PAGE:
The trainer introduced herself as Belinda, and she gave us a quick rundown of our schedule for the morning. Every program is different, depending on which animals drew the short straw that day for amusing humans. The exception to that is the seals, who are agenda perennials and, I guess, suckers for attention.
And first on our own agenda was to feed and interact with those seals. We were taken straight out to them, which was nice...no easing us in, no boring videos, no overly cautious training sessions. Just straight to seals...which is my newest phrase for getting right into something (“We didn’t even wait for the rest our party to arrive at the restaurant, we just went straight to seals and ordered dinner.”). I guess I’m going to need your help for that one to catch on.
We followed Belinda through a back hallway, waited while she affixed a couple of buckets of raw fish and squid to her belt in a way that seemed to communicate that it was more of a fashion statement for her than a practical arrangement, and then exited out onto a rocky ledge inside the seal tank.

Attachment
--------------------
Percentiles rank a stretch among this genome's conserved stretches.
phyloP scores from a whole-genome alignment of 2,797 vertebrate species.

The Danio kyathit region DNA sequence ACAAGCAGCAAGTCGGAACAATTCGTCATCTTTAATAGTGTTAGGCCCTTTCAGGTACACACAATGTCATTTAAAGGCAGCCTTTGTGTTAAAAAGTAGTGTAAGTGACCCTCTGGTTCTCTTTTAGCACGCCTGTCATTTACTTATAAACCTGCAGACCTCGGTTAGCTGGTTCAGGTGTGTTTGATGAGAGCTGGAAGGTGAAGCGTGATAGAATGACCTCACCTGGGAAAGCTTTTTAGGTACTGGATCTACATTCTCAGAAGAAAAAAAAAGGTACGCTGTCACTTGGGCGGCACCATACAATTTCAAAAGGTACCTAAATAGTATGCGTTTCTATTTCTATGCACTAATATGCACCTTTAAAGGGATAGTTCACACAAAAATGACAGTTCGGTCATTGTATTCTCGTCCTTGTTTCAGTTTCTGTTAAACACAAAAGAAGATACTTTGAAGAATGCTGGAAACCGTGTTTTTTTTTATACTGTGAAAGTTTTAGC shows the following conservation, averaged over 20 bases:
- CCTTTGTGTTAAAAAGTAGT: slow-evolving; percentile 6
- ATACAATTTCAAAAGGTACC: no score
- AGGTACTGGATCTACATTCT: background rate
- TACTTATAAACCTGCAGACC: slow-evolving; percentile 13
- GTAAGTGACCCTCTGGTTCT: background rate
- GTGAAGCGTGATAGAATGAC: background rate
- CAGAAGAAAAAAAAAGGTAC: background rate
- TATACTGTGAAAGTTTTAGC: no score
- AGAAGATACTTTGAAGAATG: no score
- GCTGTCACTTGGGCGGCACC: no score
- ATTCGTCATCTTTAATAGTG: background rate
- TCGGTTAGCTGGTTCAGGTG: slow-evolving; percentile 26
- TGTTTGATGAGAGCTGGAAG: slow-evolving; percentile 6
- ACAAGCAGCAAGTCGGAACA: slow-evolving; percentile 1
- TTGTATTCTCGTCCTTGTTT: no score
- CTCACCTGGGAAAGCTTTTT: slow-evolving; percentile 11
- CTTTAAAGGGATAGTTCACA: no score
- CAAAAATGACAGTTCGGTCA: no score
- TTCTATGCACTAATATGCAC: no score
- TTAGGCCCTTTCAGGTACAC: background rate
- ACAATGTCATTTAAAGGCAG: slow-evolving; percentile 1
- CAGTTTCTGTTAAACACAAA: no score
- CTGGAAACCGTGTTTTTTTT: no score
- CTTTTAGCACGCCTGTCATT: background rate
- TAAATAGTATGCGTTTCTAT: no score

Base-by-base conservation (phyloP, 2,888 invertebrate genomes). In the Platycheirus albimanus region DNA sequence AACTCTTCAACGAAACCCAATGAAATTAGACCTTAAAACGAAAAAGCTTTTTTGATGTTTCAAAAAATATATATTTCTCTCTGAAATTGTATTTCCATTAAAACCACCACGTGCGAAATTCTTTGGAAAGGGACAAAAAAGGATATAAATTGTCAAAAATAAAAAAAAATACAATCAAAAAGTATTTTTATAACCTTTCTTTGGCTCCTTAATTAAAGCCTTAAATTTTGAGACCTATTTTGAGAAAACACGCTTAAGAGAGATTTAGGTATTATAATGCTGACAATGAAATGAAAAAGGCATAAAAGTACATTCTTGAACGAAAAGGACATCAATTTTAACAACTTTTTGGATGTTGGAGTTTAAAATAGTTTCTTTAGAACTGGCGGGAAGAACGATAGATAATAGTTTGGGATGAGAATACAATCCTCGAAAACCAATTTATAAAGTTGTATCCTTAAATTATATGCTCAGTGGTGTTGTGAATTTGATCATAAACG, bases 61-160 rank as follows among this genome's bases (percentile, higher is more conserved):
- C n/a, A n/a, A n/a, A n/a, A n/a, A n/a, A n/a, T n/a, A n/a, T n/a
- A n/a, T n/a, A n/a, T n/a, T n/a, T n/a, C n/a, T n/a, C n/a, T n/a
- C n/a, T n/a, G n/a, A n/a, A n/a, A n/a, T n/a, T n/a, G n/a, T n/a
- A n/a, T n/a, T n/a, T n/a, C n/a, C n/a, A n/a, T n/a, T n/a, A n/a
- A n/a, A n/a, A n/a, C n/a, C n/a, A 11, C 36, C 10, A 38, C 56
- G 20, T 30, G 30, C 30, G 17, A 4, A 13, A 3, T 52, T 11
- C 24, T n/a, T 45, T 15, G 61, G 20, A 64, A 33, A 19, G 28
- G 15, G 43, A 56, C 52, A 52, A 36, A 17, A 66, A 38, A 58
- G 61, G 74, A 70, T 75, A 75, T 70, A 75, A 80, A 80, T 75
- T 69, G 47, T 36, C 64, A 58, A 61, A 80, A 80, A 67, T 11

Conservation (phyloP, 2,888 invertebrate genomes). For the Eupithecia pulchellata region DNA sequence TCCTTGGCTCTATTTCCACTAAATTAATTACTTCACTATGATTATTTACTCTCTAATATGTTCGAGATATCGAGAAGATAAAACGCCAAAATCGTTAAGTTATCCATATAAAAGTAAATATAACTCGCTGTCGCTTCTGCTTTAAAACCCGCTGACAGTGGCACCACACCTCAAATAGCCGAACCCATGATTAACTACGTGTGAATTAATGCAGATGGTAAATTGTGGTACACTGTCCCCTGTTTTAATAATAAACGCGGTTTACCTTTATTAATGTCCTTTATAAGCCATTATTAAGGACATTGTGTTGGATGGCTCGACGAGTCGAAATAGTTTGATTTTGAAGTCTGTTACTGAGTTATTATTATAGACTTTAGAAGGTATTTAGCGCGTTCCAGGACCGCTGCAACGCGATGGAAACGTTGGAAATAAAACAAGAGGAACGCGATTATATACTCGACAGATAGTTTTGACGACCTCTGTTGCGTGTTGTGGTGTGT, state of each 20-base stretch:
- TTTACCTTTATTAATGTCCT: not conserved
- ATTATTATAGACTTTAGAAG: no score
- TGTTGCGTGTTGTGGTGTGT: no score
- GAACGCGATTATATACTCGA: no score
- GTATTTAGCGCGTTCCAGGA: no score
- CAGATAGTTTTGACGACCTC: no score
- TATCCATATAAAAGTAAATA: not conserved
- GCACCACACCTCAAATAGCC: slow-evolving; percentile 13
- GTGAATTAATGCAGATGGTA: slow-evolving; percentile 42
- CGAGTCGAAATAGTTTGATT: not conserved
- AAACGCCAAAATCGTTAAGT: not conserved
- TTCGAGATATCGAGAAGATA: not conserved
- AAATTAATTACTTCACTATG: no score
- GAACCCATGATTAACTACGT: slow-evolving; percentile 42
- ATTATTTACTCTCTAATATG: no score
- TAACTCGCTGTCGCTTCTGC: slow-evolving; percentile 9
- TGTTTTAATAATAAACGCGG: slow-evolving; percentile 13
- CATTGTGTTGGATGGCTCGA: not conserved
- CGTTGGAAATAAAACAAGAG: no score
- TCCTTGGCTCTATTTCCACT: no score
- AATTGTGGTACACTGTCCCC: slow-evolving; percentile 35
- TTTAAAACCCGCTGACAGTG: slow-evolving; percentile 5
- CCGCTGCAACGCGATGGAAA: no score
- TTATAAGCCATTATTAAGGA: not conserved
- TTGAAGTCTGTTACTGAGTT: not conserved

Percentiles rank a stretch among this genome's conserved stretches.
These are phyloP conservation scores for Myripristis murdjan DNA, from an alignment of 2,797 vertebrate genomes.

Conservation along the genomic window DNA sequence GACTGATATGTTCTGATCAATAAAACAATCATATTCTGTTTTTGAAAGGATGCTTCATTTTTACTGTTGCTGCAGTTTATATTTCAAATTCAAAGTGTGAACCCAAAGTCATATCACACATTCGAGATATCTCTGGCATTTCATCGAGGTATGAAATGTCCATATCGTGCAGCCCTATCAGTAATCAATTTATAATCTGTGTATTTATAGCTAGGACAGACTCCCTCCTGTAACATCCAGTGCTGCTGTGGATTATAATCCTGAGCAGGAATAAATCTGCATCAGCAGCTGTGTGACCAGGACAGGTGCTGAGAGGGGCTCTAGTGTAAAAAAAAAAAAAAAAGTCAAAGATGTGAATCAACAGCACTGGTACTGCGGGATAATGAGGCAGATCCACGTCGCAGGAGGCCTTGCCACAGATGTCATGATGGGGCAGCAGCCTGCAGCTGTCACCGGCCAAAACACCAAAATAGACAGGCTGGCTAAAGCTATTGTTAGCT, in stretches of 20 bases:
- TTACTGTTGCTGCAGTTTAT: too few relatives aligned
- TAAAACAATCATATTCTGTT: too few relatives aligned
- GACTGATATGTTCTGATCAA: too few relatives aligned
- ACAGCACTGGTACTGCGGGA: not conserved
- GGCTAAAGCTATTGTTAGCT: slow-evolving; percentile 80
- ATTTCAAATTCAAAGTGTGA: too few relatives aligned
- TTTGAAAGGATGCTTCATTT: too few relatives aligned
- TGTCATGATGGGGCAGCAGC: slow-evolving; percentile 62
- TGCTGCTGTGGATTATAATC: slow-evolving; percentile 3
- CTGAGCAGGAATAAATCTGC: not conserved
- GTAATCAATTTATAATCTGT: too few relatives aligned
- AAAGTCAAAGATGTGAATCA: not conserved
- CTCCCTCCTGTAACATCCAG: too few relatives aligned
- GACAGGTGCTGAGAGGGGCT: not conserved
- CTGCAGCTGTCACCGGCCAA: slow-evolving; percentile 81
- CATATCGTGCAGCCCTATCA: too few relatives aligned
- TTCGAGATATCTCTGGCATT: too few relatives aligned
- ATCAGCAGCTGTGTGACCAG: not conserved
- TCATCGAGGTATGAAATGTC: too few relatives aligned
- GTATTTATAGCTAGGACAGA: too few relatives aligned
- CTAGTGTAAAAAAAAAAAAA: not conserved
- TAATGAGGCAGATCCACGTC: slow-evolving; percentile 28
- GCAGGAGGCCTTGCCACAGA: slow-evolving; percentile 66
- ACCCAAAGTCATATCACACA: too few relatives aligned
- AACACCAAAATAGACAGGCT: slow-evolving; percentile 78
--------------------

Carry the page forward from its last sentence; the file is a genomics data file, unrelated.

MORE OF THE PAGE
The New England Aquarium Atlantic harbor seal tank is a 42,000-gallon open air tank set up as a free exhibit on the public concourse in front of the aquarium proper. The water is about 12 feet at its deepest end and is interspersed with rocky outcroppings for the seals to sun themselves on and the trainers to gingerly walk across during training sessions.
So what all that means for anybody that happens to be inside the tank is that not only do you get to do a cool thing, you get to do a cool thing in front of an audience. Although you really don’t notice the spectators outside the plexiglass too much because all your attention is focused on the antics of the mottled blubber torpedoes that call the place home. I’m sure that’s true for the spectators, as well.